JENYA TSYBULSKI

Say It With Flowers


My whole philosophy is wherever you have the wedding, try to use flowers that are as local and authentic to the place as possible,” says New York-based celebrity florist Jenya Tsybulski (@jenyaflowers). Named by Harper’s Bazaar as one of the top wedding florists in the world, he’s responsible for creating the bouquet that Priyanka Chopra carried on her wedding day.

 

After graduating from university in his native Ukraine, Jenya started his career working at a store in Odessa under the franchise by French florist Christian Tortu, before moving to America where he now works on private events for clients such as Ralph Lauren and Christian Louboutin.

 

Jenya’s style signature is artistic and deeply colourful. Personal experiences mean a lot, as he strives to tailor his approach to the couple’s needs to offer a more contemporary take on wedding norms. “I love it when they’re open to doing something different and unusual, I try to ask them about their travel experiences, what music they like, their design taste just to see who they are and consider all of that.

 

In his opinion, the most important thing is to keep an open-minded approach which can often lead to unexpected flower combinations and unique presentations. He gives us some tips on how to avoid a “cookie-cutter” wedding and keep your day looking extra special.



WITH THE RISE OF MICRO-WEDDINGS, WE’VE BEEN SEEING A LOT OF TRADITIONS GETTING PUT ASIDE. WHAT'S BEEN INTERESTING FOR YOU IN TERMS OF FLORAL DÉCOR?

 

I usually get tired of peach, white and green so every wedding I try to really convince the couple to add another colour. For some reason, people tend to get fixated on certain things, but I do a lot of colourful arrangements for delivery and parties, so some see other variations and then they think, maybe we can try this.

 

WHAT HAVE BEEN SOME OF YOUR MOST MEMORABLE WEDDINGS?

 

There was a rehearsal dinner at the Frick, which is a super classic location but for the flowers I did something totally opposite, almost creepy-looking, with things trailing all over the table. It’s great when the clients really trust you and are willing to follow your vision for them, those are the most fun weddings I’ve done.

 

HOW DO YOU AMALGAMATE THE PERSONALITIES OF THE COUPLE INTO YOUR WORK?

 

I had this wedding where the couple was really into contemporary art, they showed me what kind of art and movies they liked, such as Only Lovers Left Alive. The venue was this massive studio in Chelsea, and they wanted something weird, bright and fun that their guests hadn’t seen before. In my research, I came across this art installation that was a block of hay spray-painted white. I like unusual textures, something raw that’s not typically used in weddings, so we did a huge hay installation that became a rolling landscape like hills and we put incredibly beautiful dahlias into it.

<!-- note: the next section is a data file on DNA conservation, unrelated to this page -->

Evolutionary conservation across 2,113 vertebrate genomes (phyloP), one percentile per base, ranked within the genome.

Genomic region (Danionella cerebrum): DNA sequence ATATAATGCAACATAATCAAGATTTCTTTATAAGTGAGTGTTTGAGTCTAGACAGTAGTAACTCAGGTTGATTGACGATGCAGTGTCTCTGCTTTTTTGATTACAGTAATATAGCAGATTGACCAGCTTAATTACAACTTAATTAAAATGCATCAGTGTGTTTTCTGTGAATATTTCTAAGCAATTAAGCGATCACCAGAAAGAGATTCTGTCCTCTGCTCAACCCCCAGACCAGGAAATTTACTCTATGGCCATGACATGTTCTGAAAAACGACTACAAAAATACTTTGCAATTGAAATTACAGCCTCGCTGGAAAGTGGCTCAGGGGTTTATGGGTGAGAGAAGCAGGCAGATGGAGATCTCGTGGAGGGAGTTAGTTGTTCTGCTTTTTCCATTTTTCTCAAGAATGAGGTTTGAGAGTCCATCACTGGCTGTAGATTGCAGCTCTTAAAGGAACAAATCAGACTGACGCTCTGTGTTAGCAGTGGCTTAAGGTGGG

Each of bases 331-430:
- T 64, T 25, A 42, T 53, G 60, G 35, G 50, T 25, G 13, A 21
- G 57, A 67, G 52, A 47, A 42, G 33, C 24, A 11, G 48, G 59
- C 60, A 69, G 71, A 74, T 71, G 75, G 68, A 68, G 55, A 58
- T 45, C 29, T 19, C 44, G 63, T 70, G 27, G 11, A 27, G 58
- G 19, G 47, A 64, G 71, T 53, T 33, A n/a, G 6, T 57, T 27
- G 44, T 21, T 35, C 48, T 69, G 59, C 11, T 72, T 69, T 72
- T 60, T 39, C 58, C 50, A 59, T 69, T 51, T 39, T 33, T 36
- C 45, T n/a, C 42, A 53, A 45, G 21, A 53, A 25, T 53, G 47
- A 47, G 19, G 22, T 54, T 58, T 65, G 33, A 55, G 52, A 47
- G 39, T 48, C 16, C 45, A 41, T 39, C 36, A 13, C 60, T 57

A LOT OF PEOPLE HAVE DOWNSCALED THEIR PLANS DUE TO THE PANDEMIC, HOW WOULD YOU ADVISE THEM TO MAXIMISE THEIR RESOURCES?

 

People try to do flowers for this corner and that corner, but with a limited budget that doesn’t make sense. I would just focus on the bouquet and the table, it’s where people will sit and talk, and they’ll see the flowers closer. I do like to work with inexpensive flowers and do one type in mass. I’ve done a few weddings with a limited budget, just using one type of flower, one type of foliage and a lot of random vases, which creates a very elegant and simple look.

 

WHAT ARE SOME OF YOUR FAVOURITE FLOWERS TO USE?

 

I always like to look for what’s native to the area. For example, when I was in India for Priyanka’s wedding and in the flower market at 4 am, I found some incredible tuberose that I used a lot of in her bouquet. It is her favourite flower too, which was an amazing coincidence.

 

WHAT WOULD BE YOUR MOST PRACTICAL TIP?

 

Don’t get attached to a particular thing, you should think more about the overall mood you want. People go on Pinterest, see something like a peach rose and become determined to use that, but they don’t know if it’s in season or if it’s even available in their country. Then they get upset when they find out it’s not the right time for it or it’s too expensive. Quite often, people overlook the possibility of being a little more open.  Find a colour scheme and then look for flowers that are possible to have within that.

 

WHAT ARE SOME OF THE FUN IDEAS YOU’VE BEEN SEEING FOR SMALLER WEDDINGS?

 

I just decorated a stoop for a couple who were getting married in front of their house in Brooklyn, I think it’s really nice people are willing to do that and involve the whole neighbourhood. When it’s a small wedding and people are choosing a fun dress with prints or colour, I think they’re more open to going with colour in their flowers too, even if it’s monochromatic at least if it’s colourful it makes it feel so alive.

All photos courtesy of Jenya Tsybulski